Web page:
Change of any kind can be difficult, but any change that meets with resistance from any level of an organization can quickly become impossible—something we’ve written about before (see Challenges In Changing To A Culture Of Value (Or Making Any Culture Change) and Are You ‘Coachable’?). This is true for changes to business operations, service lines, performance management, and contracting models—and the tech infrastructure necessary to make all those requirements for a health and human service operation a success.
This digital transformation in health and human service organizations—and the culture shock that can often accompany it—was the focus of the recent 2019 OPEN MINDS Management Best Practices Institute session, Breaking The Barriers To Organizational Change, Salisbury’s Story, featuring Salisbury Management team members, Tracy Hockenberry, Director of Business Systems and Shaun Poulton, Chief Information Officer. They described their process and lessons learned, in building and executing a digital transformation strategy.
Salisbury Management provides professional, operational, and management services to companies in the fields of behavioral health and special education. Salisbury is privately held with operations in Pennsylvania and Maryland, and with approximately 1,700 staff. There are five companies within Salisbury House—Salisbury Management, Salisbury Behavioral Health, Growth Horizons, PAHrtners Deaf Services and NewStory Schools. When asked about strategy, Mr. Poulton explained:
We built our strategy to support Salisbury’s overall mission and to support growth from a “mom and pop” company to an enterprise organization. Salisbury is growing and has plans to continue rapid growth, so having systems and processes in place are critical to the overall success going forward. Our digital transformation kept that in mind as we prioritized and focused our efforts.
But having a tech strategy and implementing that tech strategy are two different business issues. The key is managing to a digital transformation. If you are unfamiliar with the concept, a digital transformation happens when the digital adoption and usage enables innovation and creativity at an organization. And we have covered this extensively in recent years—see Does Your Organization Need A Digital Transformation? Is Your Team Ready? and Digital Transformations Demand Digital Dexterity. As Mr. Poulton explained:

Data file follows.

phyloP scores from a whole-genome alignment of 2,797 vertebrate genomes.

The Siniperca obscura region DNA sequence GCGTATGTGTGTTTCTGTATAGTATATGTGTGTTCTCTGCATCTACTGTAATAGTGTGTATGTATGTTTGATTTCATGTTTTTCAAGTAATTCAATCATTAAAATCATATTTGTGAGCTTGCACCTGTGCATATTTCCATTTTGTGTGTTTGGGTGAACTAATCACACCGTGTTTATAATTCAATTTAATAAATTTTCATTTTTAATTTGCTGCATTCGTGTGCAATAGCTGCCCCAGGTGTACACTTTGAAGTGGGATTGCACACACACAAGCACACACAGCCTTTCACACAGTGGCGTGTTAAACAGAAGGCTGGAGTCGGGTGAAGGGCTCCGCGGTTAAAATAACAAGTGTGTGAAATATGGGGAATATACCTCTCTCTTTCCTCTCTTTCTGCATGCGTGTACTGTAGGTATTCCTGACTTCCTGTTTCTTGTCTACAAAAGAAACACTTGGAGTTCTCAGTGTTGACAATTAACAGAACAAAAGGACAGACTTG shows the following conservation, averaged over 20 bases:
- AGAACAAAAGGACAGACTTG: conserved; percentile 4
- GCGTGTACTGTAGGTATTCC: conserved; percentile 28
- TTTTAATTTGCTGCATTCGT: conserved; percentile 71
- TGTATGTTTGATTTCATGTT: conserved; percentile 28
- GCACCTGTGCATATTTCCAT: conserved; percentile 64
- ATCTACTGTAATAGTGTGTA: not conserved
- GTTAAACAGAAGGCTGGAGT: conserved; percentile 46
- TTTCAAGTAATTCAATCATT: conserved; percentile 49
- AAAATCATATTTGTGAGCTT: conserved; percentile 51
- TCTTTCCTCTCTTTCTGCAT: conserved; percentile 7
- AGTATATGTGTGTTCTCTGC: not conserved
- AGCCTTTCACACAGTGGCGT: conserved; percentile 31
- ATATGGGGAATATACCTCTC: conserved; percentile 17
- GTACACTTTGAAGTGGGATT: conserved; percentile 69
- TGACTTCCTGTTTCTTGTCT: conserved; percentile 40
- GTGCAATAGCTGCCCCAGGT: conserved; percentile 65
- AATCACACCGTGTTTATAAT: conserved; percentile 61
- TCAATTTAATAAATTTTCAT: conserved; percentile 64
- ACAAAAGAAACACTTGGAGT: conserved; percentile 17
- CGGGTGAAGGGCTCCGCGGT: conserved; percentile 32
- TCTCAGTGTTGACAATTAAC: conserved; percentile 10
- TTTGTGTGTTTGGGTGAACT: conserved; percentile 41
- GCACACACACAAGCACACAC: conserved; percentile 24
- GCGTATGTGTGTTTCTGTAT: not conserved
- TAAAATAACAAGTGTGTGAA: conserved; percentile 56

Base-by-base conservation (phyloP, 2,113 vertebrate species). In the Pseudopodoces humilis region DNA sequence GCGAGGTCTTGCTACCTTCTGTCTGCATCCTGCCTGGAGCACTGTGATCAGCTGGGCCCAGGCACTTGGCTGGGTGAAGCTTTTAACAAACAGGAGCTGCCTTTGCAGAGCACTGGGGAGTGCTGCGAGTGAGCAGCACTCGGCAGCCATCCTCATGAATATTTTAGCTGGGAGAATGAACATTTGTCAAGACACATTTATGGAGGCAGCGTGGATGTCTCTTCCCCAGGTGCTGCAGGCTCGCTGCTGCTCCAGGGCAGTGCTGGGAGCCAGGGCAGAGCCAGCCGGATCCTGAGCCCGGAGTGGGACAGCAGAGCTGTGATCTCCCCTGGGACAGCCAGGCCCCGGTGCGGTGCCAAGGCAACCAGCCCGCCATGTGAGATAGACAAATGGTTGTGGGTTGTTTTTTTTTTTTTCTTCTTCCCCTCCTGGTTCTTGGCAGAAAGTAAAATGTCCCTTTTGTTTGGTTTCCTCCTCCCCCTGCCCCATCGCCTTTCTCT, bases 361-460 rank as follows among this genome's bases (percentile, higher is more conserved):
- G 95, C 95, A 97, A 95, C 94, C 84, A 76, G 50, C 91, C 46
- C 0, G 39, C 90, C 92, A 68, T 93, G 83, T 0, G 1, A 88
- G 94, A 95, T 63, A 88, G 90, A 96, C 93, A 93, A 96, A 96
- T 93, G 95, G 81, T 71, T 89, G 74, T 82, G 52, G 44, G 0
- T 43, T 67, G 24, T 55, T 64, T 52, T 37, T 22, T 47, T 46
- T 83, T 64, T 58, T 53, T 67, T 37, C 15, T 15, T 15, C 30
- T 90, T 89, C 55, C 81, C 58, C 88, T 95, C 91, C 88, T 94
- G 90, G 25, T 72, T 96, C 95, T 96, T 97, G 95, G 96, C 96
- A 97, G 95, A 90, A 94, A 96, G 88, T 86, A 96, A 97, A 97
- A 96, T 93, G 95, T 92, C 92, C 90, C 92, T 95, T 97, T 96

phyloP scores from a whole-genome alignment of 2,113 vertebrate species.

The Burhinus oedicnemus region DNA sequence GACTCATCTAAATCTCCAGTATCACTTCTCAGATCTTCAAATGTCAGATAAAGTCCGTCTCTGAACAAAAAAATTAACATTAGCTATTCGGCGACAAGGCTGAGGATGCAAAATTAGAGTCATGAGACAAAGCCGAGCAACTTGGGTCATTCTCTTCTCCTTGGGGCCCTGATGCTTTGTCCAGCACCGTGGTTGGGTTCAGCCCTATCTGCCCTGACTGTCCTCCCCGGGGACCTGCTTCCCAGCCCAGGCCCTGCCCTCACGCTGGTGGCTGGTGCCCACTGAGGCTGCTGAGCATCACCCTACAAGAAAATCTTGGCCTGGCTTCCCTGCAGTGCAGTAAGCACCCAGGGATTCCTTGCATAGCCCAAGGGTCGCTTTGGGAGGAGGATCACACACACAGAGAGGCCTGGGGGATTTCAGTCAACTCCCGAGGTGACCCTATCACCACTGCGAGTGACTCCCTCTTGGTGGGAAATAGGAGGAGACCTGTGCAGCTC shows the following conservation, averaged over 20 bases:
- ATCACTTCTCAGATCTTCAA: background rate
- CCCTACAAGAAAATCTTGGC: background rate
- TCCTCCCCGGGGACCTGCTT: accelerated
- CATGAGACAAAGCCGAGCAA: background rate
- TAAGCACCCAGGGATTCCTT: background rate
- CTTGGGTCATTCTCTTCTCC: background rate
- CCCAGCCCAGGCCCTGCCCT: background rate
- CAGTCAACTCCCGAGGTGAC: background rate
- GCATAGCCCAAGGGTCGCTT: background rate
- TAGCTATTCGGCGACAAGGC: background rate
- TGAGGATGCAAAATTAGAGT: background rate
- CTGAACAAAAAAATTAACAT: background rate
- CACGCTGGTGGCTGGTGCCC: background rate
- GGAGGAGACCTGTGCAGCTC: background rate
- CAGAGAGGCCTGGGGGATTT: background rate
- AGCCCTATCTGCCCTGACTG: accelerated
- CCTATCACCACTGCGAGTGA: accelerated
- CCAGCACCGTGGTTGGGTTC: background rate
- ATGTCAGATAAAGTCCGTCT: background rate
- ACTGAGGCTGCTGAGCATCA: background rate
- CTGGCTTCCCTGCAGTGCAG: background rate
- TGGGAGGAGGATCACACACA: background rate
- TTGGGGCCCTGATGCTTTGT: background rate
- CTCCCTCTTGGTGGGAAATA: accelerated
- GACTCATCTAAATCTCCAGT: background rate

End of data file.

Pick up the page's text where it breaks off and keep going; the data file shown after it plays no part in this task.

This isn’t just about IT. This is about how business units operate effectively and efficiently with People, Process and Technology. We wanted to get started with our digital transformation to support our growth at Salisbury. In 2019, it is assumed that technology will be there, and competitive advantage is rarely created through technology. The application of effective technology within your business is expected by staff, clients, and partners. From a compliance and business process standpoint, you need to have it. This isn’t about inventing tech; it was about adopting best practices and making our business more effective.
Making the digital transformation happen is about change and change management. And, that starts with culture and moving that culture from a “my computer is broken, can you fix it?” attitude to one that collaborates with the tech team on all business processes. Turning Salisbury’s culture around (and avoiding “digital culture shock”) involved six transformations—digital first, streamlining, growth, cross departmental communication, visibility and empowerment, and new policies.
Digital First—Many organizations still rely on paper-based systems, or have a electronic health record (EHR) because “they have to.” Adopting a digital first approach means organizations must jettison the paper, adopt an automated EHR that is linked to billing, performance management, and reporting. It also means eliminating other manual processes, such as payroll or human resources work.